I had a strange experience in the darkroom this evening. I was contact printing a 5x7 negative, which perhaps has lowish contrast but not to an extreme degree. I had a couple of tries at printing it on Ilford MGIV, with a 7.5W bulb pointed at the ceiling, which I've found I have to do if I want exposure times longer than a few seconds.

The results, not to put too fine a point on it, sucked; murky grey things with no blacks or whites in the image area. Increasing the exposure to get the blacks black resulted in a ridiculously dark, no-contrast print; decreasing it to get the whites resulted in a ridiculously light, no-contrast print.

I made some disgusted noises, then flipped the light to point down, swapped in a 15W bulb, and made a straight print on Fomalux (a contact-speed chloride paper). The result was quite nice; I had to do a second print to burn in the sky, but even the initial straight print was quite acceptable apart from that---in particular, it looks like a print with normal contrast.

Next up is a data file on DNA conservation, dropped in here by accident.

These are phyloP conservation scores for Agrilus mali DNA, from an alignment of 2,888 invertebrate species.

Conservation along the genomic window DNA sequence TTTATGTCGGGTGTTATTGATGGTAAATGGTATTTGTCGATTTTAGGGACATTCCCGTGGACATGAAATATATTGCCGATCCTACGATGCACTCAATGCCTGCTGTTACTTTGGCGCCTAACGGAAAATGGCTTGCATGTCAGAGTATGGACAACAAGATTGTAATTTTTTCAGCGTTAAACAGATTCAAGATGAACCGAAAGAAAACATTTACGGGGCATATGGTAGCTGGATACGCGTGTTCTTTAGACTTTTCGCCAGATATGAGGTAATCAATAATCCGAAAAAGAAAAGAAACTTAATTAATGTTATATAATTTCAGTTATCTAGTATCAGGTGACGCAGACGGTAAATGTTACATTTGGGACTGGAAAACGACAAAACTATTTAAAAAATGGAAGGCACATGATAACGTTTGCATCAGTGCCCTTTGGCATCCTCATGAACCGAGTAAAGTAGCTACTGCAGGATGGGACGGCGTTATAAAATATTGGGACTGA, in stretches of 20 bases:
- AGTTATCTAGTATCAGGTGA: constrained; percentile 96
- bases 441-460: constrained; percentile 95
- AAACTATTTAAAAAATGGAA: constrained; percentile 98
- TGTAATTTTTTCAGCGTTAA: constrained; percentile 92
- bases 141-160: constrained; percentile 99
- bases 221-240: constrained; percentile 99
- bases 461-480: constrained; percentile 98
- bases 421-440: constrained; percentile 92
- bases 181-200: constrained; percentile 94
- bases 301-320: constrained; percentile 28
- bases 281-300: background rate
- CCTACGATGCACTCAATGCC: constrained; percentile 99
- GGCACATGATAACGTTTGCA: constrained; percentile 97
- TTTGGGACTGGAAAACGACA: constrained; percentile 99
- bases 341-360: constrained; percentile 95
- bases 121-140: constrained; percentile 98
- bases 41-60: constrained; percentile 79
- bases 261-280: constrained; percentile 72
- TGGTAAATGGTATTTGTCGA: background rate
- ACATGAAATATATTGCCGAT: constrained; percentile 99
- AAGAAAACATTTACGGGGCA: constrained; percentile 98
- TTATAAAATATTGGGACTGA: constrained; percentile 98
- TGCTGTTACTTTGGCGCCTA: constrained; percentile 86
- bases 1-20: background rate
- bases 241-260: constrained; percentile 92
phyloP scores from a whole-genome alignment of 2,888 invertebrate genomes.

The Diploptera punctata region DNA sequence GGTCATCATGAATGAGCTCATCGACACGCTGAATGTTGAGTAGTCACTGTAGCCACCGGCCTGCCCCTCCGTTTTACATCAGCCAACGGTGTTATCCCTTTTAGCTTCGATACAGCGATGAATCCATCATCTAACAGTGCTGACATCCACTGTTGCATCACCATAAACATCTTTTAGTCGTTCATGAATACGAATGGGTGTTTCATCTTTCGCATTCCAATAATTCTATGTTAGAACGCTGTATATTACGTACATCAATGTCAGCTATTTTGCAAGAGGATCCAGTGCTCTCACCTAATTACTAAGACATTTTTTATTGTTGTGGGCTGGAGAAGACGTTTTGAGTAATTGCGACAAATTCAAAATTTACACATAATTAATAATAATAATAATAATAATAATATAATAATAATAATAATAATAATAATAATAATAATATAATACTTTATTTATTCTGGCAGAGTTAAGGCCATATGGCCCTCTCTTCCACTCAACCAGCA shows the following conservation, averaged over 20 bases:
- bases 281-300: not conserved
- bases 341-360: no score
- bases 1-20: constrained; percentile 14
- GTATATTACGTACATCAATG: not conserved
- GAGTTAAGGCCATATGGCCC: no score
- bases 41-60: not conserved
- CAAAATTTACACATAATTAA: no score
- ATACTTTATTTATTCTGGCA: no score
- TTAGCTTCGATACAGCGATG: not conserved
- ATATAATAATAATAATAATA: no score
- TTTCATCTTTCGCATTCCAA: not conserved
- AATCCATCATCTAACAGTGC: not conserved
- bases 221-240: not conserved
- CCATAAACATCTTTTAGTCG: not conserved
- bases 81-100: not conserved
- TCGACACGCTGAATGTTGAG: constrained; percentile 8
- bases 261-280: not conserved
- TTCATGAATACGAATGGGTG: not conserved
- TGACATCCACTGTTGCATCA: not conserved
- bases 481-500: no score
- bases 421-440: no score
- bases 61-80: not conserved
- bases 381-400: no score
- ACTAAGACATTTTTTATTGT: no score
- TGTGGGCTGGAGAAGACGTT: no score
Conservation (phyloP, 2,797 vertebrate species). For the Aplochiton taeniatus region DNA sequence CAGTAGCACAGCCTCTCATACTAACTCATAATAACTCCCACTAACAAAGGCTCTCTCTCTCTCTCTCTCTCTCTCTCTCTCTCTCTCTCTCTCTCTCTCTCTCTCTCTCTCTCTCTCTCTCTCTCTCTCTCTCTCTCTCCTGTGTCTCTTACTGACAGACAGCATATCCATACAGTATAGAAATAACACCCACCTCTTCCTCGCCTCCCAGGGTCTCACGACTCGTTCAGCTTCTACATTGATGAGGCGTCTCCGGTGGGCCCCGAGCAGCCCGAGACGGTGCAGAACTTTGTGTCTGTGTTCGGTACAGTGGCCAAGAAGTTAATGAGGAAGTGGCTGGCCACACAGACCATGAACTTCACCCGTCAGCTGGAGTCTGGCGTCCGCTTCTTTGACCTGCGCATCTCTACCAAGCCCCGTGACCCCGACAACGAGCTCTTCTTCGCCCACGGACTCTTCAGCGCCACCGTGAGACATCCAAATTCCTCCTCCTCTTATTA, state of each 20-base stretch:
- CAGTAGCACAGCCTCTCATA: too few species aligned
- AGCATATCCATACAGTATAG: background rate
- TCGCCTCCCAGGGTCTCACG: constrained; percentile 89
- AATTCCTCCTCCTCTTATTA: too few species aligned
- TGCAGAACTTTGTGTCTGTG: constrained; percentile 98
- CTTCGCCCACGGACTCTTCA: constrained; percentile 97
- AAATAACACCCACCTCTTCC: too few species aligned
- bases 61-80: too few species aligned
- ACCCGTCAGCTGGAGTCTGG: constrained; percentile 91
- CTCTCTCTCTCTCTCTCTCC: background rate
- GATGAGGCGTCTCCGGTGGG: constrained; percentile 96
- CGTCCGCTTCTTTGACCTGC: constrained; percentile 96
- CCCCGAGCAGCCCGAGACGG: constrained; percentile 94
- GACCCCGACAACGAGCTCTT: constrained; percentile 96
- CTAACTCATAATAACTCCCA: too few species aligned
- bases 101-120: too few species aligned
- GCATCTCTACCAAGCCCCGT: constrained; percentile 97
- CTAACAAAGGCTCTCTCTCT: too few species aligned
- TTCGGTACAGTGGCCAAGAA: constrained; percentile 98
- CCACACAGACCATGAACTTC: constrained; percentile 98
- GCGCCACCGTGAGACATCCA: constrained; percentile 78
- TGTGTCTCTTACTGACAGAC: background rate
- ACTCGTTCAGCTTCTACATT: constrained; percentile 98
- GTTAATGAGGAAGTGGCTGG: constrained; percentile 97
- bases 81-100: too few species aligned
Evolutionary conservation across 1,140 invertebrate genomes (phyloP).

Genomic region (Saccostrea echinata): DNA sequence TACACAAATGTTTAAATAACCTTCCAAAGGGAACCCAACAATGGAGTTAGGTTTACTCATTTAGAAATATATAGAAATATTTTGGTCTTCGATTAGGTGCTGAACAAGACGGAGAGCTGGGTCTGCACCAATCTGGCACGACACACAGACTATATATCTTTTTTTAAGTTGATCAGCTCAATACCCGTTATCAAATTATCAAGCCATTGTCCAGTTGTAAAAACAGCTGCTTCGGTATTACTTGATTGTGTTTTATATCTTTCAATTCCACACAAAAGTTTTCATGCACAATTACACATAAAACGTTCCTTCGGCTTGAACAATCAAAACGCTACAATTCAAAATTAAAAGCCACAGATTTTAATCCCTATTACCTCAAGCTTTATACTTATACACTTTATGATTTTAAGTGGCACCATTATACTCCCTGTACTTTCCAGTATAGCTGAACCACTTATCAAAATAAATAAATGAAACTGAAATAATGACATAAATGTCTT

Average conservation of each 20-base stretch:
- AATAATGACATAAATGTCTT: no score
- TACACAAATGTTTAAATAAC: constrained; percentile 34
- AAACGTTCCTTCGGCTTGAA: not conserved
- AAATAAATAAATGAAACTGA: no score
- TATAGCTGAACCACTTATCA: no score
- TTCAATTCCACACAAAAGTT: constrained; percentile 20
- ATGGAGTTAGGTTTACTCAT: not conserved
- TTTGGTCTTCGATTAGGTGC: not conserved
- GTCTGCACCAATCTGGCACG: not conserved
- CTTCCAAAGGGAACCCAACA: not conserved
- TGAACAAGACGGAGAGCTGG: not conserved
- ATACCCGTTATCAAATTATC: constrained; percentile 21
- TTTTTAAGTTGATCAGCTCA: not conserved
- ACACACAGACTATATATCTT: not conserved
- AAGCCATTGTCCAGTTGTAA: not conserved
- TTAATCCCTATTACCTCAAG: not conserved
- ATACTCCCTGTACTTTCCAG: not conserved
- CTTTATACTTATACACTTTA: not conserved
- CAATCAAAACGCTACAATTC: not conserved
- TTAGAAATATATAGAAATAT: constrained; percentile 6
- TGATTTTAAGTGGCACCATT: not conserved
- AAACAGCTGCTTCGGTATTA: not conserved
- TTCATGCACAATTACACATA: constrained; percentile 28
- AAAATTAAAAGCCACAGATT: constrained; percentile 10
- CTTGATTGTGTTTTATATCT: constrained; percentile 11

What's going on here? Both papers supposedly print at grade 2 with unfiltered light, so why would I be seeing a difference in contrast? Is a bounce from an off-white ceiling likely to be changing my colour temperature so much that the Ilford paper is printing at a lower grade than expected? (I've done it this way before and gotten decent prints, though come to think of it, I *did* have to filter to a higher grade than I expected sometimes.)

Is the bounced light my problem, or is there something else I'm not thinking of?

Thanks

-NT